House of Commons Library briefing paper: Rough sleeping (England)

The House of Commons logo.

‘Relationship breakdown is the largest single trigger of rough sleeping, leading to 42% of male rough sleeping’.

This is according to the February 2018 briefing paper (pdf) from the House of Commons Library. This paper provides background information on the problem of rough sleeping in England, and outlines Government policy on this issue.

The paper finds:

The most recent statistics published on 25 January 2018 recorded a 169% increase in the number of people sleeping rough in England since 2010
Among women, 35% slept rough after leaving home to escape domestic violence
Rough sleeping is at its most severe in London.
Read the full report (pdf).

London School of Economics: Building up the Data Infrastructure on Missing and Invisible Children – 2 March 2018

Date:  2 March 2018
Time: 10:00am – 13:00pm
Location: Room 1.04 (32L), The London School of Economics and Political Science, Houghton St, London WC2A 2AE
Cost: Free

The London School of Economics (LSE) is holding a report launch event  on child poverty and data exclusion.

They will present findings from the Nuffield Foundation project, ‘Child Poverty and Multidimensional Disadvantage: Tackling “Data Exclusion” and Extending the Evidence Base on “Missing” and “Invisible” Children’.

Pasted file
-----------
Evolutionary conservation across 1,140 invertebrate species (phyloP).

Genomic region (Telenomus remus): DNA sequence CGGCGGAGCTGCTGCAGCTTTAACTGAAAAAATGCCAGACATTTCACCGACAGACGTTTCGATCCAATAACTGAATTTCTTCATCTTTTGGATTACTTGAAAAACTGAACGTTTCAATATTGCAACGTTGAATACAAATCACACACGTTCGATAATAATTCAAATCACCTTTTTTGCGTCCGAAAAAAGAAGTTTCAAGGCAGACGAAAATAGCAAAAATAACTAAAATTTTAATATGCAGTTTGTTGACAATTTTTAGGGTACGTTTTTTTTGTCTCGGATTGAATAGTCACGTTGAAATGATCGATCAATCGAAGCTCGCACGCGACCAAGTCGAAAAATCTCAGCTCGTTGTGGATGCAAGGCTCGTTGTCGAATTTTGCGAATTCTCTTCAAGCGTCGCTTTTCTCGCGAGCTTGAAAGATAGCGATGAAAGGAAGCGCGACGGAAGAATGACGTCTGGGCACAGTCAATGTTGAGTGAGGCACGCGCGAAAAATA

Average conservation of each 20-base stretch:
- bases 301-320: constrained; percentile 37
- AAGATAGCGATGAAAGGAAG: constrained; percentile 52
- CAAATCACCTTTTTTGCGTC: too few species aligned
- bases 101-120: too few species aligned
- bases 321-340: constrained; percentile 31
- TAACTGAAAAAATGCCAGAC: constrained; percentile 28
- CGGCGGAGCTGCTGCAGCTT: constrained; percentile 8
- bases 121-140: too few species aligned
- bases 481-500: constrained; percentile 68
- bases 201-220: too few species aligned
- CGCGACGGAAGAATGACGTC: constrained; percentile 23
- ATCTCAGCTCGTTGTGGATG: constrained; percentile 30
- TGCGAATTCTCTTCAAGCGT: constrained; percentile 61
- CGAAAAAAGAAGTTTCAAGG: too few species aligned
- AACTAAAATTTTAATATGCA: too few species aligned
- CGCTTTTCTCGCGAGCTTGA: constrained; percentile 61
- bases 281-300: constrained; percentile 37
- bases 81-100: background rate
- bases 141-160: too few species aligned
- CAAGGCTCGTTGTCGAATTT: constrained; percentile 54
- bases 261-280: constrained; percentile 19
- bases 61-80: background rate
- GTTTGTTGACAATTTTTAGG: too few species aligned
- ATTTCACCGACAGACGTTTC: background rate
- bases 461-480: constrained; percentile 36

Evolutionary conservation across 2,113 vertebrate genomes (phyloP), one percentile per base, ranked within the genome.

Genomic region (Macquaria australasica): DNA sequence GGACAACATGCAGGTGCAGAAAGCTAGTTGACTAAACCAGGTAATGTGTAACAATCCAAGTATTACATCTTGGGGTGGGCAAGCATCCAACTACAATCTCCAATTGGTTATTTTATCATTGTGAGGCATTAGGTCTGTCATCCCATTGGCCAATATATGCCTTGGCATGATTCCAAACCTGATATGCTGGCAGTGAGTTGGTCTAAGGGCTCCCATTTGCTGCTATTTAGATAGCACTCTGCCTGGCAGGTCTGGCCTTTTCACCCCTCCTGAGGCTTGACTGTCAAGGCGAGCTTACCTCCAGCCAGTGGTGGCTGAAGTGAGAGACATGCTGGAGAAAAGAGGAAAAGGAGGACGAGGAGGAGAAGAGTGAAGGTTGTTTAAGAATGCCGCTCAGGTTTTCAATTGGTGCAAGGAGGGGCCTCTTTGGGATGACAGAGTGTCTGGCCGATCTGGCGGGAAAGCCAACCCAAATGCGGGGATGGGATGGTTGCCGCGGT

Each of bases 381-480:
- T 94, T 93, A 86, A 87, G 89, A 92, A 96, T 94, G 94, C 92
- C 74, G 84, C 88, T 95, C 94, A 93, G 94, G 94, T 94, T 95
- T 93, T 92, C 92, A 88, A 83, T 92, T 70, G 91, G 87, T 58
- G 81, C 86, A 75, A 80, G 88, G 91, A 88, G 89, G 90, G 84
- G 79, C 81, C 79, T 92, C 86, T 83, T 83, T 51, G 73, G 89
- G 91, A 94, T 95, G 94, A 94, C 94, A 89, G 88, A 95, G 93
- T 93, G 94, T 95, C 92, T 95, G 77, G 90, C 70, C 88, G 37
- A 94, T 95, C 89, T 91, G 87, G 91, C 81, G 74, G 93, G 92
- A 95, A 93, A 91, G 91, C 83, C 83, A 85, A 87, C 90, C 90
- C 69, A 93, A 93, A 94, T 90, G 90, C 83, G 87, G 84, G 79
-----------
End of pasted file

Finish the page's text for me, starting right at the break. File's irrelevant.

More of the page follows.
This aim of the report launch is to illustrate the progress that can be made by exploiting new opportunities for data analysis.

The project has built up new evidence covering the following four groups of children affected by ‘data exclusion’:

Young carers
Children from the Gypsy, Traveller or Roma ethnic minority group
Children with a migrant family background
Children at risk of abuse and neglect.

Find out more about the event and register.

Human Rights Watch report: World Report 2018

Human Rights logo

Despite allegations of serious abuse in immigration detention centers, the UK
persisted in not imposing a maximum time limit for immigration detention, and
continued to detain asylum-seeking and migrant children.

This is from the January 2018 report (pdf) from the Human Rights Watch (HRW). World Report 2018 is their 28th annual review of human rights
practices around the globe.

The report summarises key human rights issues in more than 90 countries and territories worldwide, drawing on events from late 2016 through November 2017. 

The report finds: 

Germany over the past year made headlines when the Alternative for Germany (AfD) became the first far-right party to enter its parliament in decades
Despite a strong tradition of protecting civil and political rights, Australia has serious unresolved human rights problems. Australia continued in 2017 to hold asylum seekers who arrived by boat on Manus Island in Papua New Guinea and on the island nation of Nauru, where conditions are abysmal
Bahrain’s human rights situation continued to worsen in 2017. Authorities shut down the country’s only independent newspaper and the leading secular-left opposition political society. 
In Bangladesh, civil society groups faced pressure from both state and non-state actors, including death threats and attacks from extremist groups.

Read the full report (pdf).